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Author Topic: FAQ: Electra bouyancy, Ditching at sea  (Read 74881 times)

Gary LaPook

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Re: FAQ: Electra bouyancy, Ditching at sea
« Reply #15 on: October 24, 2011, 12:40:39 AM »

Gary,

This is all reminding me ...Did some crucial part deteriorate over time?  What part?  How long did it take to deteriorate?  Hours?  Days?  Weeks?  Months?  If the airplane ditched anywhere near Howland and floated indefinitely, why didn't Itasca spot it?  If Itasca somehow missed it, why didn't the planes from the Lexington find it? 

If the intact and indestructible plane you describe floated far away from Gardner (or was never there) why was there such a strong and consistent tradition among the islanders that there was airplane wreckage on the reef when the first settlers arrived in 1938?  ...debris on the reef in the same spot where a former-resident described seeing wreckage from an aircraft.  Stories of airplane parts being found on the reef or shoreline are corroborated by aircraft artifacts found in the abandoned village that are consistent with a Lockheed 10.

Theoretical calculations suggesting that the intact airplane could have floated far away from the island and sunk in very deep water are trumped by the abundant evidence that it sank in the near-shore environment in water shallow enough for it to be, to some degree, broken up in later storms with some lighter components being cast up onto the reef and shoreline.
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If they ditched near Howland then there would have been a much higher likelihood of damage to the fuel system components so a greater likelihood that it would sink more quickly than in your scenario of a controlled landing on a smooth reef surface, soft enough to leave the plane standing on its landing gear.

The pieces you have found are also "consistent with" other aircraft. The only way the aluminum would not be "consistent with" Earhart's Electra is if the pieces were stamped "MANUFACTURED IN 1938" or later. I have cross-examined many adverse expert witnesses who have tried to use that "consistent with" terminology to cover up the weaknesses in their theories, its SOP for many plaintiff's experts.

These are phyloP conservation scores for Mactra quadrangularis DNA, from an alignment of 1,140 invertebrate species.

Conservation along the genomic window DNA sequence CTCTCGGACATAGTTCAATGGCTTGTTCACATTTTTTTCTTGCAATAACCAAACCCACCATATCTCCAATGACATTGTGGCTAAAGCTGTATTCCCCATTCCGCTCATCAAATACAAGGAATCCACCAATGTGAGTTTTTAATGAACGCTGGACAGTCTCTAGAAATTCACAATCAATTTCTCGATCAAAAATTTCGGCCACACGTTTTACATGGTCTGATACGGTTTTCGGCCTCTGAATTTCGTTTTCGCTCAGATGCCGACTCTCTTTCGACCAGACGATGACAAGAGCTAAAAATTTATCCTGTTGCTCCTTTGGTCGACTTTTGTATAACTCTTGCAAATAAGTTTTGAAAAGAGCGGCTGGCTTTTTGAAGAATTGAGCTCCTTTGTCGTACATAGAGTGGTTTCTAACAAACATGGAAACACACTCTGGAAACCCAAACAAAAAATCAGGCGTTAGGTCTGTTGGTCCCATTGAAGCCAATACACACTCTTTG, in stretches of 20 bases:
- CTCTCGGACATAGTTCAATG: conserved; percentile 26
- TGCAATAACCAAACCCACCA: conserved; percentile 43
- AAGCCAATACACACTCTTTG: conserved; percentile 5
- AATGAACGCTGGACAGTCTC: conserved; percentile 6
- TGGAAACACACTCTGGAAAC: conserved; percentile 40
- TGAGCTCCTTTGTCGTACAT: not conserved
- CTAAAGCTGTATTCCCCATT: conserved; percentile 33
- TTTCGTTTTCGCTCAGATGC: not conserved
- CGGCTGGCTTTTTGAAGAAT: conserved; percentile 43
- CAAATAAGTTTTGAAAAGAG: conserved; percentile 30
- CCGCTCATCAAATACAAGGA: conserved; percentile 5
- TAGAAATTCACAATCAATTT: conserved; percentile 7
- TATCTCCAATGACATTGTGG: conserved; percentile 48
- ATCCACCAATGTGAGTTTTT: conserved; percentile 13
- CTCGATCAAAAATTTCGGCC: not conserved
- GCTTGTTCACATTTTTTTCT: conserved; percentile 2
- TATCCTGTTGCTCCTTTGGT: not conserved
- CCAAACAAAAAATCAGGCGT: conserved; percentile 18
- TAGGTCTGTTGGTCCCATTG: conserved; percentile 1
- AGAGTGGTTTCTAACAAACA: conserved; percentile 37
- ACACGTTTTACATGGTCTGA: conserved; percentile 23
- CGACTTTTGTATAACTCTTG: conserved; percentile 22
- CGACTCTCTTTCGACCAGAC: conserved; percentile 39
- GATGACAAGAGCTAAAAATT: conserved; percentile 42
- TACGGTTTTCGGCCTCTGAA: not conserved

As for being "trumped" I don't think you are there yet. When you find any piece that can be positively connected to NR16020 (and you haven't yet) then you will have the trump card. Until then, I calls 'em as I sees 'em.

As for a "tradition" of islanders  seeing aircraft parts on the reef, I have been a lawyer for a long time and almost all of my cases involved airplane crashes. Based
on my experience I have come to be distrustful of “eyewitness testimony.” Even if a witness is
trying to be truthful it doesn’t mean that they actually saw what they think they saw. I’ll give you
an example. A number of my cases involved airplane crashes involving fires with the wreckage
badly burned up. We would take the testimony of 3 or 4 and in one case 6 eyewitness who
testified under oath “I looked up and I saw the airplane on fire, fire was coming out of the front
of the plane!” If islanders' "tradition" was sufficient then this testimony from so many eye witnesses would
establish the fact that the plane was on fire while it was still up in the sky, case closed.

Well, not so fast. When a plane catches fire after it impacts the ground, the fire and smoke goes
upward, just like the fire in your fireplace. When a plane is on fire while in flight the smoke trails